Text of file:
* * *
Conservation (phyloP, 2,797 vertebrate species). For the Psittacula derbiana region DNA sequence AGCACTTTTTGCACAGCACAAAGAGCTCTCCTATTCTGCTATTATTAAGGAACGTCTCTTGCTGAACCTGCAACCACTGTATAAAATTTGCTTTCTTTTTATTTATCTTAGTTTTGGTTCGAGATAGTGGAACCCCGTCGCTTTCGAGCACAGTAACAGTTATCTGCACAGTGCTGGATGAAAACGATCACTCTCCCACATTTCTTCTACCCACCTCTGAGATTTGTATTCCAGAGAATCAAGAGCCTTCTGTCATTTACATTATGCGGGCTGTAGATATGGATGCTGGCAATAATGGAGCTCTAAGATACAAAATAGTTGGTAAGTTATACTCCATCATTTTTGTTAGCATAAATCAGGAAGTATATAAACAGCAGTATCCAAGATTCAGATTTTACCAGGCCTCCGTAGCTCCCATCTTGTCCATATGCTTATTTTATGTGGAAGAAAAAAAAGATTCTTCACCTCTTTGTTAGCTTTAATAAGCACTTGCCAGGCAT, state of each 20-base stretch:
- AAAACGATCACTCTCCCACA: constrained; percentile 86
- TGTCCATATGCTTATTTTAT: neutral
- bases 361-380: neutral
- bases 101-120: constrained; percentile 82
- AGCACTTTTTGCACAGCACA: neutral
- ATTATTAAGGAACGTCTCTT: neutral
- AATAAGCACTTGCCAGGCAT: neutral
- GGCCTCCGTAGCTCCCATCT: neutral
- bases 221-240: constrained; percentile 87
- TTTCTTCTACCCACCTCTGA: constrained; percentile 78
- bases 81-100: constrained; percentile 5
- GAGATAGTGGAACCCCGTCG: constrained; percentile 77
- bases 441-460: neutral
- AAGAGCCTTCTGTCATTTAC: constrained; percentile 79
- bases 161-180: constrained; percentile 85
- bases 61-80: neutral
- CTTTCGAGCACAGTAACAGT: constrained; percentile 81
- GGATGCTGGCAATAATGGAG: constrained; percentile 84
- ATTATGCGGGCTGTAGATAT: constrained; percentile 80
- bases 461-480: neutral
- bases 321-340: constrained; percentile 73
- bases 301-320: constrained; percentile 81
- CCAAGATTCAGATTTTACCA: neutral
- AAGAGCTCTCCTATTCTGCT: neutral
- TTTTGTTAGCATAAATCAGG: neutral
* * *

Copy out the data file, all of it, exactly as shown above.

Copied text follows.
Conservation (phyloP, 2,797 vertebrate species). For the Psittacula derbiana region DNA sequence AGCACTTTTTGCACAGCACAAAGAGCTCTCCTATTCTGCTATTATTAAGGAACGTCTCTTGCTGAACCTGCAACCACTGTATAAAATTTGCTTTCTTTTTATTTATCTTAGTTTTGGTTCGAGATAGTGGAACCCCGTCGCTTTCGAGCACAGTAACAGTTATCTGCACAGTGCTGGATGAAAACGATCACTCTCCCACATTTCTTCTACCCACCTCTGAGATTTGTATTCCAGAGAATCAAGAGCCTTCTGTCATTTACATTATGCGGGCTGTAGATATGGATGCTGGCAATAATGGAGCTCTAAGATACAAAATAGTTGGTAAGTTATACTCCATCATTTTTGTTAGCATAAATCAGGAAGTATATAAACAGCAGTATCCAAGATTCAGATTTTACCAGGCCTCCGTAGCTCCCATCTTGTCCATATGCTTATTTTATGTGGAAGAAAAAAAAGATTCTTCACCTCTTTGTTAGCTTTAATAAGCACTTGCCAGGCAT, state of each 20-base stretch:
- AAAACGATCACTCTCCCACA: constrained; percentile 86
- TGTCCATATGCTTATTTTAT: neutral
- bases 361-380: neutral
- bases 101-120: constrained; percentile 82
- AGCACTTTTTGCACAGCACA: neutral
- ATTATTAAGGAACGTCTCTT: neutral
- AATAAGCACTTGCCAGGCAT: neutral
- GGCCTCCGTAGCTCCCATCT: neutral
- bases 221-240: constrained; percentile 87
- TTTCTTCTACCCACCTCTGA: constrained; percentile 78
- bases 81-100: constrained; percentile 5
- GAGATAGTGGAACCCCGTCG: constrained; percentile 77
- bases 441-460: neutral
- AAGAGCCTTCTGTCATTTAC: constrained; percentile 79
- bases 161-180: constrained; percentile 85
- bases 61-80: neutral
- CTTTCGAGCACAGTAACAGT: constrained; percentile 81
- GGATGCTGGCAATAATGGAG: constrained; percentile 84
- ATTATGCGGGCTGTAGATAT: constrained; percentile 80
- bases 461-480: neutral
- bases 321-340: constrained; percentile 73
- bases 301-320: constrained; percentile 81
- CCAAGATTCAGATTTTACCA: neutral
- AAGAGCTCTCCTATTCTGCT: neutral
- TTTTGTTAGCATAAATCAGG: neutral